Trump Says He Just Repealed Obamacare. Is That True?

Christmas has come early for President Donald Trump. Nearly a year into his administration, he finally has his first major legislative victory in the tax reform bill, plus it carries with the added bonus of damaging the Affordable Care Act.

“Obamacare has been repealed in this bill,” Trump told the press, trying to take credit for a legislative twofer. But is he correct in that assessment?

Not exactly. More precisely, the tax bill, which has officially passed both halves of Congress and now awaits Trump’s eager signature, effectively gets rid of the ACA’s individual mandate.

In brief, the individual mandate is the oft-debated requirement that most Americans obtain a certain level of health care insurance or risk paying a fine. The individual mandate is not repealed as Trump said, but starting in 2019 will no longer carry a financial penalty, which will disincentivize people from following the requirement.

That’s problematic for Obamacare because the entire reason for it is to ensure that people who won’t necessarily need to rely heavily on the coverage buy into the system. No insurance company would do well if only the sick and the elderly purchased it.

The CBO has already crunched the numbers on tossing aside the individual mandate and estimated it would lead to 13 million fewer Americans having the coverage within the next decade. The non-partisan office also anticipated premiums would have to increase by about 10 percent since the insurance pool would be less healthy in general.

In other words, the Affordable Care Act would get less affordable, particularly to those Americans living above the poverty line, since the poorest Americans have their premiums subsidized in other ways.

To make matters more infuriating, Trump seemed almost gleeful that he had pulled one over on the country. He said, “We didn’t want to bring [the individual mandate part] up. I told people specifically, ‘Be quiet with the fake news media because I don’t want them talking too much about it’ because I didn’t know how people would…”

Trump didn’t finish that thought, but he didn’t need to. After public outcry helped to block attempts to get rid of the individual mandate throughout 2017, Americans would not be on board. However, with all of the other problems the GOP tax legislation posed, it’s true that the individual mandate portion probably slid under the radar in the news this time.

Note how Trump still called the media “fake” while admitting he was the one who deceived the public by being less than forthcoming about his intentions.

Besides, Americans had been under the impression that the ACA would be safe since Senator Susan Collins got a promise from Majority Leader Mitch McConnell that Congress would vote to stabilize the health care market before the year’s end in exchange for her vote on the tax plan.

Even before the vote, it became clear that the GOP had no intention of keeping that promise to Collins, but she voted for the tax plan anyway. Collins has called the criticism she’s received for her vote “unbelievably sexist“ even though it seems pretty clear the complaints are about not sticking to her deal and not her gender.

In summation, no matter what Trump has said, the ACA is not repealed. (It wouldn’t be the first time this autumn that he’s falsely claimed Obamacare to be dead.) Still, that doesn’t mean he’ll continue to try to chip away it until it’s rendered useless – expect more of that to come.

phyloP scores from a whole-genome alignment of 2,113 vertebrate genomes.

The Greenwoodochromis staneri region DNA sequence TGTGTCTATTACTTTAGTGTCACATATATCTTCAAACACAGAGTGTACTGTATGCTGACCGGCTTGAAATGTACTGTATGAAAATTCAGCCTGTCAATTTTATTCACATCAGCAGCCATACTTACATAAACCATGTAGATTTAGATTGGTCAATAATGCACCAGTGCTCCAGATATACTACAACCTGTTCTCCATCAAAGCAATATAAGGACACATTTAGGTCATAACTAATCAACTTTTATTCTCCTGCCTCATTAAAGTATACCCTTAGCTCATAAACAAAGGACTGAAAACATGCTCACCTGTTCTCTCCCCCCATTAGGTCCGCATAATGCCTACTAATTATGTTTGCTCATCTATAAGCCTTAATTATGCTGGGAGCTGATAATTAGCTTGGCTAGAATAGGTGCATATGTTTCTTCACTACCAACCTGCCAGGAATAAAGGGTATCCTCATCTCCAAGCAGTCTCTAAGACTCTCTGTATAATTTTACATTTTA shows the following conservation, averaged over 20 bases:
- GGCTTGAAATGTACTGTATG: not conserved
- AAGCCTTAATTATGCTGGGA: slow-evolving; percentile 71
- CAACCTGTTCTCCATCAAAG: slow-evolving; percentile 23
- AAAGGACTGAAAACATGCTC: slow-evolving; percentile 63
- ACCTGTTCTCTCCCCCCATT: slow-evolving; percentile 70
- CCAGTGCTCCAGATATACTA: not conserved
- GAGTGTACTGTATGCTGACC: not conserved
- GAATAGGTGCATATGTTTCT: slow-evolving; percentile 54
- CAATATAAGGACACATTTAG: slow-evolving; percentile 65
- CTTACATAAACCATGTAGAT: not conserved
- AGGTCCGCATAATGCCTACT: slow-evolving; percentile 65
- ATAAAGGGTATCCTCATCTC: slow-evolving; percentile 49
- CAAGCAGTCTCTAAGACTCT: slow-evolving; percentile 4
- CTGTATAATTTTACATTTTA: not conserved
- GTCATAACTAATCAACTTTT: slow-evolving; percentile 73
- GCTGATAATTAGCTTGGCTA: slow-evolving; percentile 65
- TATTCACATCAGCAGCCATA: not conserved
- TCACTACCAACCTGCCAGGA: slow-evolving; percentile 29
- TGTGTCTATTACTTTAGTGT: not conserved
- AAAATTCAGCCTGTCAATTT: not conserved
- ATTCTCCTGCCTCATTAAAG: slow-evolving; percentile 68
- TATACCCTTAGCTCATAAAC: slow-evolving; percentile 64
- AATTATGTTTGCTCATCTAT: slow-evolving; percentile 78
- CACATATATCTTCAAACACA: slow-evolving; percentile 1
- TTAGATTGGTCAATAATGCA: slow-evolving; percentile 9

Photo credit: Thinkstock

53 comments

Marie W
Marie W4 months ago

thanks for sharing

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Jim Ven
Jim Ven9 months ago

Thank you.

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Jim Ven
Jim Ven9 months ago

Thank you.

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Jerome S
Jerome S9 months ago

thanks

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Jerome S
Jerome S9 months ago

thanks

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Jack Y
Jack Y9 months ago

thanks for sharing

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Jack Y
Jack Y9 months ago

thanks for sharing

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Margaret G
Margaret Goodman9 months ago

Trump supporter Deborah W. seems to like the repeal of the individual mandate. Does Deborah W. also believe that automobile insurance should not be mandated?

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Mary B
Mary B9 months ago

Could it be, in his cruel back-assward way, that Trump, by removing the individual mandate ,just opened the opportunity to slip right in to universal Healthcare for all,paid for by the government, since no insurance company can survive with out a large pool of healthy people.It can't be run by privatized insurance or the rates will keep going up which is THE complaint that has been going on for decades. As far as rich people accepting money from corporations for speeches and contributions, that doesn't mean they're corrupt,That's just how rich people do things because it's easier than repeatedly asking for $27. contributions from low income people . You think you wouldn't be doing the same thing if you all could ? Does that make you corrupt ? Does being poor make you honorable ? Hell NO ! It's this capitalist economic system that force people into having to choose between a highly limited way to do everything BECAUSE of income inequality. This is NOT rocket science and it's time you stop demonizing money and rich people.

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Rhoberta E
Rhoberta E9 months ago

BTW, brian even IF Mr. Sanders WAS elected POTUS, MY bet is that even HE couldn't get medicare for all passed in the house or the senate and YOU KNOW that.
Worry about your pot legislation. Seems more along your line

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